One of the requirements for a driver's license is the ability to see. One of the first things you learn in driving school is to keep your eyes on the road in front of you and to glance only briefly and intermittently in the rear-view mirror. And yet, every day in immunization programs around the world, bright, committed health workers are required to do exactly the opposite: they forge ahead blindly, or at best by looking in the rear-view mirror instead of the road ahead.
Today, the managers of most immunization programs depend on reports of what happened in their programs up to 12 months ago. Few have accurate indicators of what's happening right now with their vaccine supplies or their cold chain equipment. They have limited or variable visibility into where to find the children who remain unimmunized and what vaccines they require. Often the information collected doesn't help them make better decisions, or is delivered straight to their superiors where it sits, without ever informing actions on the ground. Decisions about where to deploy workers, which health centers require supervisory visits and which communities require mobilization are often based on old or inadequate data, and frequently on no data at all.
Last week in Nairobi, 10 African countries came together to launch the Better Immunization Data (BID) Initiative. This effort, coordinated by the international NGO PATH and supported by the Bill & Melinda Gates Foundation, will support countries to improve immunization system performance by holistically improving multiple aspects of their data systems at scale.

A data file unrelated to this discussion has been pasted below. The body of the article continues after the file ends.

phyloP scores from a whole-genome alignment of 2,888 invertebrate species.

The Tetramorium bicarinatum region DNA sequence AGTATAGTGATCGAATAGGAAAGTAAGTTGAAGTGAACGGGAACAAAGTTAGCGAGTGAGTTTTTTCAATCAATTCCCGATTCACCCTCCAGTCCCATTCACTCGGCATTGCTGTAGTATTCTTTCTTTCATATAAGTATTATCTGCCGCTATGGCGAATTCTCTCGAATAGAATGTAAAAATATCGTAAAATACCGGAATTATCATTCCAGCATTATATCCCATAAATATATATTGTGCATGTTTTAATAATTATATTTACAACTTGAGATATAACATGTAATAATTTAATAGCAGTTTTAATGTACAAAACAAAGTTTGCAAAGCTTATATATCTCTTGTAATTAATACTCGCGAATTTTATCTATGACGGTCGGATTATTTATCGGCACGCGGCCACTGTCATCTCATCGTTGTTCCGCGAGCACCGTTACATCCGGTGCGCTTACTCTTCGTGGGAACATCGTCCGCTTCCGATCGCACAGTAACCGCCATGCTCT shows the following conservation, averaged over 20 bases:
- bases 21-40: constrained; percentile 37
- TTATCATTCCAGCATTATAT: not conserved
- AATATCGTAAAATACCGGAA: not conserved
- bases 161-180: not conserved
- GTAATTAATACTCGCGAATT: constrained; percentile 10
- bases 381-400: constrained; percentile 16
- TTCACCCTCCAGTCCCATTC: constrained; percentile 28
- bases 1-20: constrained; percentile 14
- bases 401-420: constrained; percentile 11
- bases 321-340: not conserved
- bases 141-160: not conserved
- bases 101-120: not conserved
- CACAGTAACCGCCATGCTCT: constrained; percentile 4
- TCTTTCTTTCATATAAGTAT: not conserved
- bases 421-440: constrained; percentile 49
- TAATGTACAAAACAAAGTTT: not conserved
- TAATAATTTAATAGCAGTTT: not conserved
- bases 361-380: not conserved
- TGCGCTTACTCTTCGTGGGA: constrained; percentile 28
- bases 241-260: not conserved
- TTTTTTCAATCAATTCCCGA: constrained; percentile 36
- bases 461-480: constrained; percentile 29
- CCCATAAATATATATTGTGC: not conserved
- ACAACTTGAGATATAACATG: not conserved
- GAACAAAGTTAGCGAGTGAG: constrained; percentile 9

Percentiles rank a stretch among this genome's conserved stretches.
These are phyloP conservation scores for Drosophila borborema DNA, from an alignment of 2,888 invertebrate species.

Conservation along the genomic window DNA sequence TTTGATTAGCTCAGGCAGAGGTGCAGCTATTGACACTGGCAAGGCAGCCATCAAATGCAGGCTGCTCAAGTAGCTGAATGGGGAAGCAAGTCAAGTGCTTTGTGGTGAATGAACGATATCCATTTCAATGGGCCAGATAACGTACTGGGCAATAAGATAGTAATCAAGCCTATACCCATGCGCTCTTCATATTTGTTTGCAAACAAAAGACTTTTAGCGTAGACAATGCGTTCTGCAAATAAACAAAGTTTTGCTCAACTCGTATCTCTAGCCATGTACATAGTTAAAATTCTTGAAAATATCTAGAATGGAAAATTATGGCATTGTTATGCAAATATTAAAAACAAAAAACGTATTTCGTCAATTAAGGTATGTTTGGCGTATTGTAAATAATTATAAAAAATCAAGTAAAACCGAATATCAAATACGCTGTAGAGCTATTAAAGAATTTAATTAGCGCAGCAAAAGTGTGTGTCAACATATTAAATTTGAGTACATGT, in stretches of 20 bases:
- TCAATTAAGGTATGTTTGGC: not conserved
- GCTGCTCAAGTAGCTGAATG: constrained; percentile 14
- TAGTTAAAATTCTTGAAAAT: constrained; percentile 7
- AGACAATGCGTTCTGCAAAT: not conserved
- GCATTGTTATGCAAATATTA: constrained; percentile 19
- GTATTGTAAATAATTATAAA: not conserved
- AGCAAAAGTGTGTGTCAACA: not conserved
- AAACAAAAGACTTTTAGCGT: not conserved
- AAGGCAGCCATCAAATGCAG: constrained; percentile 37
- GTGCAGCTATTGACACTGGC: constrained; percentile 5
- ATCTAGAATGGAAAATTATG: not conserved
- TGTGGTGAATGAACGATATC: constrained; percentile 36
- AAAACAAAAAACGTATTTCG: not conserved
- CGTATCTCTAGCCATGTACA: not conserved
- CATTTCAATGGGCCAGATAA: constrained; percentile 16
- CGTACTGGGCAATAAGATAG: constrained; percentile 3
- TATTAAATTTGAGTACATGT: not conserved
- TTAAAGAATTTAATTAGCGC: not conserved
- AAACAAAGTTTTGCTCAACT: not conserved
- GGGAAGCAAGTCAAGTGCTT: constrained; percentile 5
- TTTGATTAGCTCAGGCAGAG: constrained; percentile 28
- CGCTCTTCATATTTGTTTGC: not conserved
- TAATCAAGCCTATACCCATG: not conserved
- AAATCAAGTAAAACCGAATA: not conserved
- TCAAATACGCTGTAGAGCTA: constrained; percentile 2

Over the next five years, the BID team will partner with the World Health Organization and work with African countries to change how they collect, transmit and use data to deliver vaccines to those who need them. Unlike many projects that launch in a limited region, the BID initiative aims to operate at a national level. Collecting targeted data in more efficient ways may turn out to be one of the keys to improved vaccine delivery. Many front-line workers suffer under a heavy burden of data collection and reporting that takes precious time away from their other duties.
In the end, the success of the BID initiative will put the countries squarely in the driver's seat, allowing them to navigate with accurate timely data instead of driving blind. As a result, we expect that health care workers will be freed up from unnecessary tasks, able to focus on important work, and their life-saving efforts will be guided by data.
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